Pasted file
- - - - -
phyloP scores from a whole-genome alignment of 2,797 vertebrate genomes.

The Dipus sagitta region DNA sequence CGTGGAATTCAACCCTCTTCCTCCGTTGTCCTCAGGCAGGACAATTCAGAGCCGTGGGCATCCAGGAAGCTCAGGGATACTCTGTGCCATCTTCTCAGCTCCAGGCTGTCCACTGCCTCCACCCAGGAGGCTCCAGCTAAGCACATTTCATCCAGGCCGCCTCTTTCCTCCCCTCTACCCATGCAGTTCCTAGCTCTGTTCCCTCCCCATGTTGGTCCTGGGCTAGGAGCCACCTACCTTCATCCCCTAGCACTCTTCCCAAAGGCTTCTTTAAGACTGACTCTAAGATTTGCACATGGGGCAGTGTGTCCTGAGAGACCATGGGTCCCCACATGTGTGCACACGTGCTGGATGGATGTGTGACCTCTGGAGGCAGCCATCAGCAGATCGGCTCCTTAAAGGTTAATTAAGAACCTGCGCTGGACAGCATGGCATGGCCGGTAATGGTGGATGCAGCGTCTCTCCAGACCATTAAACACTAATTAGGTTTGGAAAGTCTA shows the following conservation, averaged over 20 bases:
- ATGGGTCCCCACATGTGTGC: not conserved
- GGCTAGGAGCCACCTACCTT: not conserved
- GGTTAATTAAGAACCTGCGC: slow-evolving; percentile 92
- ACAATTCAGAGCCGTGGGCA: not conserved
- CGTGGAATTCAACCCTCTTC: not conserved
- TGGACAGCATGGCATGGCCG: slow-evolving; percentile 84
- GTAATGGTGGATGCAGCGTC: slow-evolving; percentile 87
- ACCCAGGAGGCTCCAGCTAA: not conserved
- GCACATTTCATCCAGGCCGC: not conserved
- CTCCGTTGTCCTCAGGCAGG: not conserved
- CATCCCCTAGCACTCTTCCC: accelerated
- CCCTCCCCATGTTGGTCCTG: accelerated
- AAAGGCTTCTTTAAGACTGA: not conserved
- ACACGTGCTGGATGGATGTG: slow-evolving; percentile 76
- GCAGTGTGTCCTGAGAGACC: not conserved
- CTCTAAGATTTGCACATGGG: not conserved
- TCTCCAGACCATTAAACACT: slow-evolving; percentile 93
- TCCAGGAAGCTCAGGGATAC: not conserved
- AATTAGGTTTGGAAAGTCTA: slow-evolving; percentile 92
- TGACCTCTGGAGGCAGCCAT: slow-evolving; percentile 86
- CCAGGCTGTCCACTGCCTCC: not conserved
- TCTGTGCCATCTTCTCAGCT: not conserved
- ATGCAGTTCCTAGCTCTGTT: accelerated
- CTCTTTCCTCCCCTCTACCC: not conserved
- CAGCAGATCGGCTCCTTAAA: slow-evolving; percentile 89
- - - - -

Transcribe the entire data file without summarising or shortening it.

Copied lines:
phyloP scores from a whole-genome alignment of 2,797 vertebrate genomes.

The Dipus sagitta region DNA sequence CGTGGAATTCAACCCTCTTCCTCCGTTGTCCTCAGGCAGGACAATTCAGAGCCGTGGGCATCCAGGAAGCTCAGGGATACTCTGTGCCATCTTCTCAGCTCCAGGCTGTCCACTGCCTCCACCCAGGAGGCTCCAGCTAAGCACATTTCATCCAGGCCGCCTCTTTCCTCCCCTCTACCCATGCAGTTCCTAGCTCTGTTCCCTCCCCATGTTGGTCCTGGGCTAGGAGCCACCTACCTTCATCCCCTAGCACTCTTCCCAAAGGCTTCTTTAAGACTGACTCTAAGATTTGCACATGGGGCAGTGTGTCCTGAGAGACCATGGGTCCCCACATGTGTGCACACGTGCTGGATGGATGTGTGACCTCTGGAGGCAGCCATCAGCAGATCGGCTCCTTAAAGGTTAATTAAGAACCTGCGCTGGACAGCATGGCATGGCCGGTAATGGTGGATGCAGCGTCTCTCCAGACCATTAAACACTAATTAGGTTTGGAAAGTCTA shows the following conservation, averaged over 20 bases:
- ATGGGTCCCCACATGTGTGC: not conserved
- GGCTAGGAGCCACCTACCTT: not conserved
- GGTTAATTAAGAACCTGCGC: slow-evolving; percentile 92
- ACAATTCAGAGCCGTGGGCA: not conserved
- CGTGGAATTCAACCCTCTTC: not conserved
- TGGACAGCATGGCATGGCCG: slow-evolving; percentile 84
- GTAATGGTGGATGCAGCGTC: slow-evolving; percentile 87
- ACCCAGGAGGCTCCAGCTAA: not conserved
- GCACATTTCATCCAGGCCGC: not conserved
- CTCCGTTGTCCTCAGGCAGG: not conserved
- CATCCCCTAGCACTCTTCCC: accelerated
- CCCTCCCCATGTTGGTCCTG: accelerated
- AAAGGCTTCTTTAAGACTGA: not conserved
- ACACGTGCTGGATGGATGTG: slow-evolving; percentile 76
- GCAGTGTGTCCTGAGAGACC: not conserved
- CTCTAAGATTTGCACATGGG: not conserved
- TCTCCAGACCATTAAACACT: slow-evolving; percentile 93
- TCCAGGAAGCTCAGGGATAC: not conserved
- AATTAGGTTTGGAAAGTCTA: slow-evolving; percentile 92
- TGACCTCTGGAGGCAGCCAT: slow-evolving; percentile 86
- CCAGGCTGTCCACTGCCTCC: not conserved
- TCTGTGCCATCTTCTCAGCT: not conserved
- ATGCAGTTCCTAGCTCTGTT: accelerated
- CTCTTTCCTCCCCTCTACCC: not conserved
- CAGCAGATCGGCTCCTTAAA: slow-evolving; percentile 89